Concessions For Capacity; Ports & Harbors, May 2011 Issue Of The IAPH Official Magazine

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South America is experiencing a burgeoning import and export trade …

South America is experiencing a burgeoning import and export trade
and needs to increase its ports capacity fast. Public-private partnerships are
being developed to help make this a reality,

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  • 1. COVER STORY SOUTH AMERICAConcessions for capacity South America is experiencing a burgeoning import and export trade and needs to increase its capacity fast. Public-private partnerships are being developed to help make this a reality, reports Michel Donner T he South America region has, with few variations, adopted the landlord port model, where port authorities and governments provide infrastructure, timely capacity adjustments, maritime and shoreside access, regulation and supervision. Operators are selected mostly through fair, open public tenders. While most analysts agree on optimistic economic growth forecasts for the region, a recent attempt to map container terminal concessions and projects in Latin America revealed a worrying situation in 2010. PEru It seemed that almost every country in the region had at least one troubledLima (Callao) port project. The list of problems includes a brazIL concessionaire expropriated; two international operators breaking camp; one tender without bidders; one tender with only one bidder; one tender process impeached by an incumbent competing concessionaire; one completed terminal without rio de Janeiro an access road; one completed terminal without an CHILE operator for more than two years. Santos Callao, the biggest Peruvian port, is expected to handle close to 2M teu by 2015. One of its terminals NORTH SEA Itajaí is the new DP World Muelle Sur concession with a Santa Catarina capacity of 850,000teu per year. To cater for this expected growth the Peruvian uruGuaY government had prepared for the tendering of Muelle Norte. The tender process was stranded in legal Valparaiso arGENTINa Montevideo disputes over whether or not DP World should be allowed to bid, as it was feared that it could result in a private monopoly within the region. In early April, APM Terminals was awarded the concession. In pre-crisis 2008 the Brazilian container terminals network was already straining to cope with the volumes it had to handle. Similar volumes returned to Brazil in 2010 and the country’s teu throughput is likely exceed 8M by 2012. No significant additional port Brazil container volumes evolution capacity has been commissioned in the interim. (2011 est) Additional capacity that could absorb the volumes 10000 and solve the congestion is planned, but it is not ready yet. Two projects in Santos totalling 1.5M teu – Brasil Terminal Portuário (BTP) phase 1 and Embraportx 1,000teu 5000 phase 1 – are due to be completed in 2013 and 2012 respectively. Itapoa’s TSC phase 1, which would provide 300,000teu is ready, but lacks an access road. Santos, which alone handles 31% of Brazil’s maritime 0 foreign trade, is expected to pass the threshold of 2008 2009 2010 2011 3M teu in 2011. The growth will take place against a Source: Datamar and Michel Donner’s own research backdrop of difficult operational conditions induced Ports & Harbors | May 2011 29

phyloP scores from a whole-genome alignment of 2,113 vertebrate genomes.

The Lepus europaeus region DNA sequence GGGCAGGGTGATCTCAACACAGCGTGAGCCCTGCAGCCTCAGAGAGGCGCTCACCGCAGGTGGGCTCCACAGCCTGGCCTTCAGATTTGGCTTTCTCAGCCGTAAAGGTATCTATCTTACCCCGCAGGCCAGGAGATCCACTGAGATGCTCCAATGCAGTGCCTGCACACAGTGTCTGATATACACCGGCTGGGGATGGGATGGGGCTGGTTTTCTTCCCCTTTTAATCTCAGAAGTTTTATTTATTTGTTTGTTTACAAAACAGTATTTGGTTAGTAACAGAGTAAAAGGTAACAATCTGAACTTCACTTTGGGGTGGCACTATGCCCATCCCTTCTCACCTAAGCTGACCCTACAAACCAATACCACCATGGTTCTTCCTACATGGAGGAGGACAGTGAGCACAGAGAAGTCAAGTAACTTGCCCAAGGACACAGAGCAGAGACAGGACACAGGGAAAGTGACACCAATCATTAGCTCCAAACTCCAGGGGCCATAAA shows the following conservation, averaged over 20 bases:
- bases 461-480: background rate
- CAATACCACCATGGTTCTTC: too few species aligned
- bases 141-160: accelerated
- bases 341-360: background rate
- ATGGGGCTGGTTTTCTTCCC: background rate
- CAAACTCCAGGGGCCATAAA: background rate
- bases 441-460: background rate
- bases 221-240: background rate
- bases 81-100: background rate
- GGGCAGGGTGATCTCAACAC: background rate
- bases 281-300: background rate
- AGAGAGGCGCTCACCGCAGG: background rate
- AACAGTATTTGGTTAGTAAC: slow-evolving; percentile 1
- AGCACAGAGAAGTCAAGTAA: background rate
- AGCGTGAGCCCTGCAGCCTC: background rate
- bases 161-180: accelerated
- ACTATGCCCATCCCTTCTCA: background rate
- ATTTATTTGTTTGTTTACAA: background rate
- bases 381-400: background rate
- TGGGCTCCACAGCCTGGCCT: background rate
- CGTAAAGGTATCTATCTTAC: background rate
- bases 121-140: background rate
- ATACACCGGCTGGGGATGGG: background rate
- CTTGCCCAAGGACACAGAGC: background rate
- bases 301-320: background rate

• 2. COVER STORY SOUTH AMERICA by space and berth shortages. Berthing delays, Brazil, 2008–11 Despite early warnings and sincere efforts, the Brazilian port system has not been able to provide the Average waiting hours for berthing 20.0 needed extra capacity on time. A landmark dredging programme, championed Feb–March 2011 15.0 2008 in 2007 by the then minister of ports Pedro Brito, will provide water depths down to -15m in the main 10.0 Brazilian ports. While not adding extra capacity, it certainly contributes to major economies of scale and 5.0 efficiency gains in keeping with trends of the maritime transportation industry elsewhere. This will positively 0.0 affect the south Atlantic maritime landscape. Santos (main terminal) Paranagua Private and institutional investors recently Source: Aliança and Michel Donner’s own research demonstrated a strong appetite for investing in Brazil’s port infrastructure. In January the equity fund Advent took 50% ($480M) participation in the TCP enforced a restrictive interpretation of the issue, but, container terminal in Paranaguá, enabling it to expand in the meantime, three container terminal projects its congested facilities. In December 2010, the Inter- had been launched: Portonave in Itajaí, Itapoa in Santa American Development Bank approved a $100M loan Catarina and Embraport in Santos. to finance the Embraport project in Santos. This loan Two of the projects have been built and it is unlikely will be coupled with a large syndicated loan from that they will have to be dismantled. On the other hand, international commercial banks in excess of $400M. there is an element of unfair competition when, in a Earlier in 2010, APM Terminals and Terminal Investment given port, competing private terminals do not have Ltd (TIL) formed a joint venture and together will the same liabilities and costs: paying for casual labour, manage BTP. In March BTP won an International for example. This uncertainty is a cause for hesitation Finance Corporation syndicated loan of $679M. for potential investors. It needs to be clarified in a But why so late? Two main inhibiting factors are at way that does not inhibit future private initiatives to play here, which have slowed down the decision and develop badly needed port facilities. execution processes: the long licensing times and a Port projects typically take from two to five years to degree of legal uncertainty. complete. Economic growth and investors’ willingness The BTP project, for example, which has a complex are prerequisites to develop a country’s port system. environmental component, has been on the drawing To translate these favourable elements into concrete boards since January 2007. Administrative licensing infrastructure in time to meet the demand, the proper is also cited as a significant delaying factor. However, legal framework needs to be in place, to ensure the new management at Brazil’s environmental agency, agility and clarity of the concessioning processes. IBAMA, has decided to set up task forces in specific The tendering conditions should clearly reflect the areas to accelerate analysis and licensing. common goals intended for both authorities and Like other countries with developing ports, Brazil has concessionaire. Providing clear rules in a level playing embraced private entities either as a concessionaire field should reinforce the adherence of all stakeholders in a public port under the landlord model, subject to to the tendering process. PH & public tendering, or as a private port or terminal. In Brazil the latter was especially conceived for big mining Michel Donner is an adviser and consultant in the ports and or oil companies to handle their own production on maritime industry. In writing this article he has drawn from their own installations. A subsequent interpretation data provided by ports, operators, government agencies of the port law of 1993 led to the concept of mixed such as ProInvest, Antaq and Emporchi, industrial and private installations, which are allowed to handle a trade associations such as FIESP, ICC, and international certain amount of third-party cargo. A decree of 2008 institutions such as UNCTAD and the World Bank Sweet investment in Santos) is investing $36M in two devices that will allow operations to continue regardless of the weather. Brazilian agricultural agency Conab forecasts a 15% One consists of a fixed metallic structure 138m increase in sugar exports for the 2010–11 season berth varied from one long and 76m high, enabling Panamax and Capesize reaching 25.4M tonnes, following last year’s exceptional week to 21 days. The country’s port installations bulkers to operate in rain inclinations up to 41°. harvest. Santos is by far the major outlet for sugar could not handle the upsurge in sugar exports. The The other is best described as a cantilevered tensile exports from Brazil. The peak of the season takes place situation was exacerbated by exceptional rainfall canopy structure that will be able to protect vesselsPhoto: Shutterstock in Q2 and Q3, overlapping with the soya campaign. – 120 days of rain, compared with the average of in winds up to 72km/h and in any rain inclination. In Q3/2010 unprecedented queues of up to 60 90 days – and the ongoing dredging campaign. This investment is expected to boost the Rumo vessels waited at anchorage to operate at the Santos Cosan (whose logistics arm Rumo Logística boasts sugar terminal’s annual capacity by 25–30%. The berths, many of them to load sugar. Waiting times for the world’s largest maritime sugar terminal, located structures will be ready for the 2012 peak season. 30 May 2011 | Ports & Harbors